Sleeping in the bathtub is a practice many people avoid, whether the tub is full or not. Other people say it can be relaxing, leaving you unsure whether it’s safe to doze off in the tub.
Sleeping in the bathtub can be dangerous if it’s full of water, as it can lead to drowning or hypothermia. This can happen if you don’t wake up for some reason. At best, sleeping in a warm bath will lead to broken sleep because the water becomes cold or gets into your mouth.
Of course, sleeping in an empty bathtub isn’t dangerous, as the only risk is bruising or aches in your shoulders, back, or neck on the awkwardly positioned taps.
Those who take a warm bath/shower before bed sleep more deeply.
Can You Sleep in a Bathtub with Water?
Sleeping in a bathtub of water is never recommended because you could drown.
The best-case scenario is that you’ll be awoken by water entering the nose. Also, the falling temperature of the water will cause you to wake up, perhaps with hypothermia.
This is unfortunate because a warm bath can be relaxing and induce sleepiness. According to Sleep Medicine Reviews, taking a warm bath 90 minutes before bedtime can prepare you for rest.
The bath contributes to a drop in temperature, which causes sleepiness and leads to better sleep.
Unfortunately, two dangers can’t be ignored:
In a full bathtub, there’s a danger that you could drown, which is more likely if the following apply:
- A deep sleeper.
- Taken sedatives.
- Drank alcohol.
Not only do fatigue and intoxicating substances increase your chances of falling asleep, but you’re less likely to awaken if water enters your airways.
Even if you wake up, you may inhale water and experience a coughing fit. If you cough the water out, you may experience adverse health effects from having water in your lungs.
Hypothermia is more likely if you’re asleep for a prolonged time, and the risk will be further increased if the room becomes cold.
According to the British Journal of Sports Medicine, swimming in water less than 51 degrees Fahrenheit can cause professional swimmers to experience hypothermia.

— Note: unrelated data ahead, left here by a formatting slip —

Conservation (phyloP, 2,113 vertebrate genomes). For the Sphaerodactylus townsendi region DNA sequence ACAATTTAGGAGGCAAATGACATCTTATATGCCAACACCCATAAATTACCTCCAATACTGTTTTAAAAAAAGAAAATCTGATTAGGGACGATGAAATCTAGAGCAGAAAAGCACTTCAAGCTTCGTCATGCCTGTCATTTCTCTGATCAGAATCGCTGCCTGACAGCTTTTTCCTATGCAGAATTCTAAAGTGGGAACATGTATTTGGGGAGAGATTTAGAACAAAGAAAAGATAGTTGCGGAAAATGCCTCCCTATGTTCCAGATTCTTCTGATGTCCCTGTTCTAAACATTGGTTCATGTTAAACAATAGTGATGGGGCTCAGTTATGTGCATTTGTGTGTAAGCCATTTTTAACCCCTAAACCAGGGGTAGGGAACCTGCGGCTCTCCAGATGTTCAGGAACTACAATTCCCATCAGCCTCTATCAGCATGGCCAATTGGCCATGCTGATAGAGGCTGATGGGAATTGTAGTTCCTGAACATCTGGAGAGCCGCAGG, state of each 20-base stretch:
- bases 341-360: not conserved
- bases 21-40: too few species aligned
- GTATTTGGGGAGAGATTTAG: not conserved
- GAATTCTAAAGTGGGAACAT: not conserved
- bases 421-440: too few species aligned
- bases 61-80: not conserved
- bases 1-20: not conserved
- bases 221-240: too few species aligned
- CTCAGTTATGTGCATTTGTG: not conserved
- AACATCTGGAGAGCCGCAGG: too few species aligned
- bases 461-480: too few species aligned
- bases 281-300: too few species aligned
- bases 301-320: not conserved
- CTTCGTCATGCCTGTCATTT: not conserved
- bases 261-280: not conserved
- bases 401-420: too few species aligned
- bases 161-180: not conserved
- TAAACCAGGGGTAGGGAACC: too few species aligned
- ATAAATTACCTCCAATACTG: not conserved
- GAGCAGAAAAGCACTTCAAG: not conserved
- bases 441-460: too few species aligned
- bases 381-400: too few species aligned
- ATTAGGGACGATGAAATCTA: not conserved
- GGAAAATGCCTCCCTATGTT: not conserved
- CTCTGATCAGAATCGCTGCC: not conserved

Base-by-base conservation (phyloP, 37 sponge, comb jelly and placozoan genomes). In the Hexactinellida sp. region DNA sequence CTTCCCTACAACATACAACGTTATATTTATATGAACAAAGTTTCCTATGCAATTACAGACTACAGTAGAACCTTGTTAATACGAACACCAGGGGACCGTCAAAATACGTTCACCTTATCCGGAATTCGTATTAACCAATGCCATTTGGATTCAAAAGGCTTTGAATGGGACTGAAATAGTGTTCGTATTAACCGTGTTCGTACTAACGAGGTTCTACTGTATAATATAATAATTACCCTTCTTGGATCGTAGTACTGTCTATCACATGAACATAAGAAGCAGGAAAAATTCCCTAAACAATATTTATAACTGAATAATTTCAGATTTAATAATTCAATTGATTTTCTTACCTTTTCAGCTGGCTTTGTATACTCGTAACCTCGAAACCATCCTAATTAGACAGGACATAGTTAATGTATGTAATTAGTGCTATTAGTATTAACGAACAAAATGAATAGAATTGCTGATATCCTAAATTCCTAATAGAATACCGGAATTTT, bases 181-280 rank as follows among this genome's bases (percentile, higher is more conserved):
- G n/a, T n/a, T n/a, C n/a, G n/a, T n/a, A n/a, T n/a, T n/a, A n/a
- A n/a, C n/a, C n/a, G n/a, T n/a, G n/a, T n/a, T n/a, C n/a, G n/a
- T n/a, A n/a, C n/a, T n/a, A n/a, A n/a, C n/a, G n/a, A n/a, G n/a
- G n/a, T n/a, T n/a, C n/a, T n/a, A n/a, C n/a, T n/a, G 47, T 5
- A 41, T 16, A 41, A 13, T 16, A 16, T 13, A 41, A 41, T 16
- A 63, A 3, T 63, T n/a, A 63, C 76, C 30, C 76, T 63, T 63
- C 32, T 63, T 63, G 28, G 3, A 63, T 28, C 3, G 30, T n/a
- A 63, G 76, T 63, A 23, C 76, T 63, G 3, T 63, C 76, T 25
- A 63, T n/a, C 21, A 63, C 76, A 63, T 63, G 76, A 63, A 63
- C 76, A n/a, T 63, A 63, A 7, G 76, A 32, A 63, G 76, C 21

Of course, there’s a big difference between actively swimming in cold water and being inert in cool or cold water. Our internal body temperature lowers when we sleep, and hypothermia can happen.
In water less than 40 degrees Fahrenheit, it takes hold in minutes. The speed at which hypothermia takes hold is affected by the temperature of the water and the person’s body mass.
What Happens if You Fall Asleep in the Tub?
Falling asleep in a bathtub or bed leads to the same physical reactions. The brain and body slow down, engaging in actions and processes that aid physical and mental recovery.
Sleep is broken into 4 stages, each with a unique and necessary purpose. The first three stages are non-REM activity, while the fourth is REM sleep.
When you sleep, every part of your body changes noticeably—your heart rate and breathing slow down, reaching their slowest pace during stage 3.
Your muscles relax, and your body’s energy expenditure drops noticeably, as does your core temperature. Your brain activity changes as you sleep, and your awareness of the world around you drops.
This is strongest in stage 3, which poses the most risk of drowning if you sleep in the tub.
Will You Sleep Better In A Bathtub?
A problem you might face by sleeping in the bathtub, whether full or empty, is a lack of stage 3 deep sleep. Fitful or broken sleep due to discomfort interrupts sleep cycles and leads to frequent waking.
As a result, you’ll be tired and groggy when you wake up. What’s more, if you were sleeping in a full tub, you might have the added discomfort of being cold.
If you sleep in an empty tub, there’s a danger that you’ll wake up in pain due to an awkward position. Of course, if a situation necessitates that you sleep in an empty bath, you can make yourself comfortable.
If you don’t, you could experience the following:
- Neck pain.
- Shoulder pain.
- Back pain.
These pains occur due to the pressure that sleeping on a hard surface exerts on certain body parts when we sleep. For example, if you sleep on your side, you’ll likely experience shoulder or back pain.
No matter which position you choose, sleeping in the bathtub will likely be bad for your neck due to the angled way you’ll need to rest your head.
Can You Sleep in The Bathtub?
Sleeping in the bathtub safely and comfortably is possible, but it’s not recommended.
For example, the tub is the only place left if you find yourself staying with a friend. Likewise, unforeseen events in your home could make your tub the best option.
Ensure you’ll be warm enough. According to the Handbook of Clinical Neurology, body temperature and the environment are the most critical factors for a restful night’s sleep.
This is vital if you have a porcelain or ceramic bathtub, which will leech heat from your body.
Putting blankets and pillows in the tub will prevent excessive heat loss and serve a secondary purpose: they’ll cushion your body from the hard shell of the tub and make you more comfortable.
If you need to sleep in the empty tub, you may need to adjust your sleeping position.
If you have a long bathtub, sleeping comfortably and safely when empty will be far easier. By contrast, if your bathtub is longer than your body or very deep, the risks will rise if it’s full of water.
You can sleep in the bathtub, provided it’s empty. Sleeping in an empty tub is unlikely to be dangerous as long as you prevent extreme heat loss by placing an appropriate barrier between your body and the hard shell of the tub. Sleeping in a bathtub of soapy water carries far more risk.